Femi Kuti Music Against Second Slavery

Femi Kuti Music Against Second Slavery
As the evening light fades in Lagos, Nigeria, Femi Anikulapo-Kuti is beginning his fourth hour of interviews, talking to media from around the world about his forthcoming album, Shoki Shoki. There's a certain amount of pressure on him ? expectations for a breakthrough from his French label, Barclay, and its North American distributor, Universal. Bigger than that is the looming legacy of his father, Fela Anikulapo-Kuti, a rare musical and political personality comparable in stature and influence to Bob Marley ? a regal, mythic figure. Yet Femi's concerns at this moment are more down to earth, more immediate: this African superstar, winner of 1999's Kora All Africa Music Award as top male bandleader, and son of a musician whose stature approaches that of a god, is sitting in the dark. There are no lights in his house in Lagos, and there haven't been in quite a long time.
"I just want to play my sax and think about my music and not think about nothing," Femi says. "When you start to think, you get big headed and you lose everything. I don't want to think about what people are saying. There are more important things right now. We have no light. I have to be focussed on what I am about right now. What is my life, right now, about? What is my music about? Move on from there. That is the reality of life. I need to be in touch with reality all the time."
The current activity in Femi's life and career have been a long time coming. Following in the style of Afrobeat invented by his father, he has been leading his own band Positive Force since 1986. He has not reinvented Afrobeat on Shoki Shoki, his third album, but has gone back to his father's leaner, early ‘70s big band sound, with a contemporary production style. Analog keyboard sounds abound, as do chunky hip-hop-informed bass and drum sounds. There is also a distinct dub-wise sheen to the production supplied by producer Sodi. Notably, there are no breakbeats, no attempts at essaying minimalist grooves, just a brass-heavy band in all its splendour, with a few choice overdubs.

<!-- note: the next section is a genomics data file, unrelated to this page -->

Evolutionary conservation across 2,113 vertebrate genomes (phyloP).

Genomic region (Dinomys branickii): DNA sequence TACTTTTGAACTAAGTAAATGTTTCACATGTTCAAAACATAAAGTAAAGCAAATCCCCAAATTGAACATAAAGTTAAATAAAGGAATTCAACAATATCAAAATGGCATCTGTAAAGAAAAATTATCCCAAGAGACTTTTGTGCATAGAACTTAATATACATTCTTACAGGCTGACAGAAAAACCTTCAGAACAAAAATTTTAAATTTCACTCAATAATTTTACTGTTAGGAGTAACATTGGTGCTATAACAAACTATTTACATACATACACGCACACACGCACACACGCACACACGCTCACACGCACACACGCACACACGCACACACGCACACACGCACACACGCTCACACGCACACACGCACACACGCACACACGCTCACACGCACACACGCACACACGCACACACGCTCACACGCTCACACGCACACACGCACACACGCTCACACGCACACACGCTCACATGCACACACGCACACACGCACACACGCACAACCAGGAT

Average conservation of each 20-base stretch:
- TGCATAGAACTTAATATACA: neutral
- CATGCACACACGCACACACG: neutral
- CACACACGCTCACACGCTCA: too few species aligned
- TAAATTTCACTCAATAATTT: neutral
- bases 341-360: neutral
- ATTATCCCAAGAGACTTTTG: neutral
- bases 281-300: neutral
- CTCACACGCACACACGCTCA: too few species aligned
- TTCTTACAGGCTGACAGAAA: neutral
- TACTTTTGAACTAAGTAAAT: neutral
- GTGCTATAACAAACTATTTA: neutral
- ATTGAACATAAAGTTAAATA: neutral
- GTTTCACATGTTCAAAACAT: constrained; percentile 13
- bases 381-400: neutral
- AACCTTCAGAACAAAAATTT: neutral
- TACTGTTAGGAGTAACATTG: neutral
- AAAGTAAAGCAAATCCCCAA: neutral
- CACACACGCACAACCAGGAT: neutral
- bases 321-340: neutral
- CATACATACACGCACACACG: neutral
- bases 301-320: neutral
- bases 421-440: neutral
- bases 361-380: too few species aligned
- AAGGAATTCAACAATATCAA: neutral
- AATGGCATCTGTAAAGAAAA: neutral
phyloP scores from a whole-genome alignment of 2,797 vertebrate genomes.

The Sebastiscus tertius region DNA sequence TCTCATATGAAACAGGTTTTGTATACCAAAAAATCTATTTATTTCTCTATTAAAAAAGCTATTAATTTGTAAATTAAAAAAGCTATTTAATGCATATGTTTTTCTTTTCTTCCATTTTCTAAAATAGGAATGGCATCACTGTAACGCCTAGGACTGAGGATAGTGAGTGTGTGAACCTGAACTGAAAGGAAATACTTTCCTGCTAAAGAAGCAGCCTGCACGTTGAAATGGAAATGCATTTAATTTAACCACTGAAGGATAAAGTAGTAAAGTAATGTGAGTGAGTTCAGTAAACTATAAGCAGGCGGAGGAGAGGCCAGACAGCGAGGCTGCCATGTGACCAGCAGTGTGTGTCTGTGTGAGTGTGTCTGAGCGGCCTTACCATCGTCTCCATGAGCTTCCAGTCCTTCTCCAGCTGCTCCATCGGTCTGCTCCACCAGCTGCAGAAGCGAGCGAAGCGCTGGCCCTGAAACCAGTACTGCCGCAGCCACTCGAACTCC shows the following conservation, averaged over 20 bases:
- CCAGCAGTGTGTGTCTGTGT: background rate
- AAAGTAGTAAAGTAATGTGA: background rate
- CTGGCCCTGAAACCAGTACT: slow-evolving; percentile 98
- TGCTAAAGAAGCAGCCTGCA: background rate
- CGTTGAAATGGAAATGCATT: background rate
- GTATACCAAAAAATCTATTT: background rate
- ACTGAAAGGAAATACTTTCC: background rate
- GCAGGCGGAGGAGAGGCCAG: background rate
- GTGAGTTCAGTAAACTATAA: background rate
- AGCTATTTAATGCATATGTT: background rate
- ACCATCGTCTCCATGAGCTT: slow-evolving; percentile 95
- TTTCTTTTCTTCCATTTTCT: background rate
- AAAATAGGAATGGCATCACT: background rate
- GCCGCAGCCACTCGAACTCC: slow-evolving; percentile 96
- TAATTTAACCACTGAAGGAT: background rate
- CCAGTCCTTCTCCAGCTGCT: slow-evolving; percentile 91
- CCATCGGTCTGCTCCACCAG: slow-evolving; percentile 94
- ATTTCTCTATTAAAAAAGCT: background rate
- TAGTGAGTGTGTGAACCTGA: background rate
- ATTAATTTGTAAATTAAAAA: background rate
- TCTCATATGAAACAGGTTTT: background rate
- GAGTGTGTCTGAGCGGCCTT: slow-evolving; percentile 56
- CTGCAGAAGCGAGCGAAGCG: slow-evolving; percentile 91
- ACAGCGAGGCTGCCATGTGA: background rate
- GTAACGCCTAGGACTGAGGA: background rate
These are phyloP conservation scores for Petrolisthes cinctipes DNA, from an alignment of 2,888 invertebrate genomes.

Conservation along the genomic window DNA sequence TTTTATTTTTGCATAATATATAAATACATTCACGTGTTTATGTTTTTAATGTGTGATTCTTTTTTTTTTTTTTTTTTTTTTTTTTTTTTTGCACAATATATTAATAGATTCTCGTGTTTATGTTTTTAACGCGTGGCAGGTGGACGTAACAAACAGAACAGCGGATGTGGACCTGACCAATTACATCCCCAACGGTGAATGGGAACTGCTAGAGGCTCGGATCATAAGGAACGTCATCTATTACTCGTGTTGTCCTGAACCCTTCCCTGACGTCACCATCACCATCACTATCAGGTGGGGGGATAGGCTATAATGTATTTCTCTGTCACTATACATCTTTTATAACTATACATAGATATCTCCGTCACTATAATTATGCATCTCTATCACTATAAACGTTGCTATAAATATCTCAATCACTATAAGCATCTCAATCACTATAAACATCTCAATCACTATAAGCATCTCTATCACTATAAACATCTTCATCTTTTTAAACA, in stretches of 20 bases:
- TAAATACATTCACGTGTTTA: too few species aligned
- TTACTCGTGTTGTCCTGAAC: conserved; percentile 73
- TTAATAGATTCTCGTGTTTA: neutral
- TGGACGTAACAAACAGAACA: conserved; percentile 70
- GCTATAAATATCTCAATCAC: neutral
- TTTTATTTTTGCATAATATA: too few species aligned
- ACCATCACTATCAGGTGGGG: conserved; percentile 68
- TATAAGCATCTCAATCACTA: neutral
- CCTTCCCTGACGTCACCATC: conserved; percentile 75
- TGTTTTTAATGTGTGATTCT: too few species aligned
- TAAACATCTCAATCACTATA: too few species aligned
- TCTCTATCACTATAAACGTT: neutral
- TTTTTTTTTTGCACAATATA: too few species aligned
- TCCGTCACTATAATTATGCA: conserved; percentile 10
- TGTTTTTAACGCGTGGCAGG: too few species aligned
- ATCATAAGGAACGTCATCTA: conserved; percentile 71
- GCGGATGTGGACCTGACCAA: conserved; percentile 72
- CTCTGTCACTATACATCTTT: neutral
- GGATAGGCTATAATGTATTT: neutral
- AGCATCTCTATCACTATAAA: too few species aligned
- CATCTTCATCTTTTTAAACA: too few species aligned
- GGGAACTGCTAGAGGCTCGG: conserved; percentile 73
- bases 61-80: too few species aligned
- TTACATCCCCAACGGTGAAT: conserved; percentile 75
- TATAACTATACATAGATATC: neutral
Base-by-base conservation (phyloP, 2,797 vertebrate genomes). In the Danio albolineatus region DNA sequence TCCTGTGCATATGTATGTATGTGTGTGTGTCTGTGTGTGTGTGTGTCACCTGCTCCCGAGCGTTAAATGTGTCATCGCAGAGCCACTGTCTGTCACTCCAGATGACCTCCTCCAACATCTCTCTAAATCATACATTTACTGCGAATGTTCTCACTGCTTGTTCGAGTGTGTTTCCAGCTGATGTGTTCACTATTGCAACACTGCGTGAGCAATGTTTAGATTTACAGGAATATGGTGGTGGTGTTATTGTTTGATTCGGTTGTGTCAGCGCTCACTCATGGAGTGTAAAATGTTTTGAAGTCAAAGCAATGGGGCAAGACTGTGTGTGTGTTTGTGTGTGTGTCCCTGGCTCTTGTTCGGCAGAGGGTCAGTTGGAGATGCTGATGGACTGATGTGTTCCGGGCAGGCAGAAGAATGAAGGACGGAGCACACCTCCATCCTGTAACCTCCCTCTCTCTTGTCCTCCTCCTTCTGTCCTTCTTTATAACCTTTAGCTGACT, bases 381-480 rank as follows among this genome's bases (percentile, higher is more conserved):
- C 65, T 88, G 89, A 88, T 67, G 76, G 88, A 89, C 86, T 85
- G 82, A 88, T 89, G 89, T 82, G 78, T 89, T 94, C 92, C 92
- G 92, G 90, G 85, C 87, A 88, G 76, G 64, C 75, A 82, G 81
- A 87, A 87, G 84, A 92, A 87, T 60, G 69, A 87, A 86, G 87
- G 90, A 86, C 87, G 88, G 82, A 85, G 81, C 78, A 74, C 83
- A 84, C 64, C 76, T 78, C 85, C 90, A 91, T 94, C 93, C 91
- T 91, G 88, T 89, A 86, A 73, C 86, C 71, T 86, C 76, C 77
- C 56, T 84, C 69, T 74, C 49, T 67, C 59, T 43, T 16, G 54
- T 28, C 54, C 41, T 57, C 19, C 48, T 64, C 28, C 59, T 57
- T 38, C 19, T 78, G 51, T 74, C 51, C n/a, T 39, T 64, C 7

Inevitably, one cannot talk about Femi's life and music without addressing the music and the legacy of his father, Fela Anikulapo-Kuti, who forged a style called Afrobeat from Ghanaian highlife, jazz, traditional Yoruban drumming and a hefty dose of James Brown soul during the late ‘60s. Born in Abeokuta, Nigeria, Fela studied music in England, where he was exposed to the music of Miles Davis and John Coltrane. After gigging through West Africa for several years, his band went to the U.S., where Fela was introduced to the writings and politics of Malcolm X and Black Panther Stokely Carmichael. The final catalyst in the development of Afrobeat was James Brown's first African tour in 1970, resulting in one of those chance meetings that changes history. As the Godfather of Soul tells it in his autobiography:

"While we were in Lagos we visited Fela Kuti's club, the Afro-Spot. His band had a strong rhythm, I think Clyde [Stubblefield, the most sampled drummer of all time] picked up on it in his drumming and Bootsy [Collins] dug it too. Some of the ideas my band was getting from that band had come from me in the first place, but that was okay with me."

Fela's political opinions were front and centre in his art ? he maintained that Africans should emphasise African ways of thought and activity and that slavish colonial attitudes should be abandoned. He was also a hedonist ? a heavy marijuana smoker with an enormous appetite for sex. Fela once married 27 women simultaneously to demonstrate the irrelevance of marriage. (His attitude that women and men have entirely separate roles in life was frequently criticised, particularly by the European press.)

Fela's most stinging attacks were trained on the brutal conditions in Nigeria. Nigeria's rulers repeated harassed and jailed Fela from the mid-‘70s onward. His home base, the Kalakuta Republic, was burned to the ground and his 77-year-old mother was thrown from a second story window during a raid by Nigerian soldiers in 1977. These events served only to increase his popularity, to the point where he became the most popular African performer ever. In the ‘80s, he undertook many tours of Europe and the U.S. with his 80-member band, thrilling audiences wherever he went. Although he never became a mass phenomenon in the North America, Fela continued this high level of popularity until his death in 1997 of AIDS-related causes.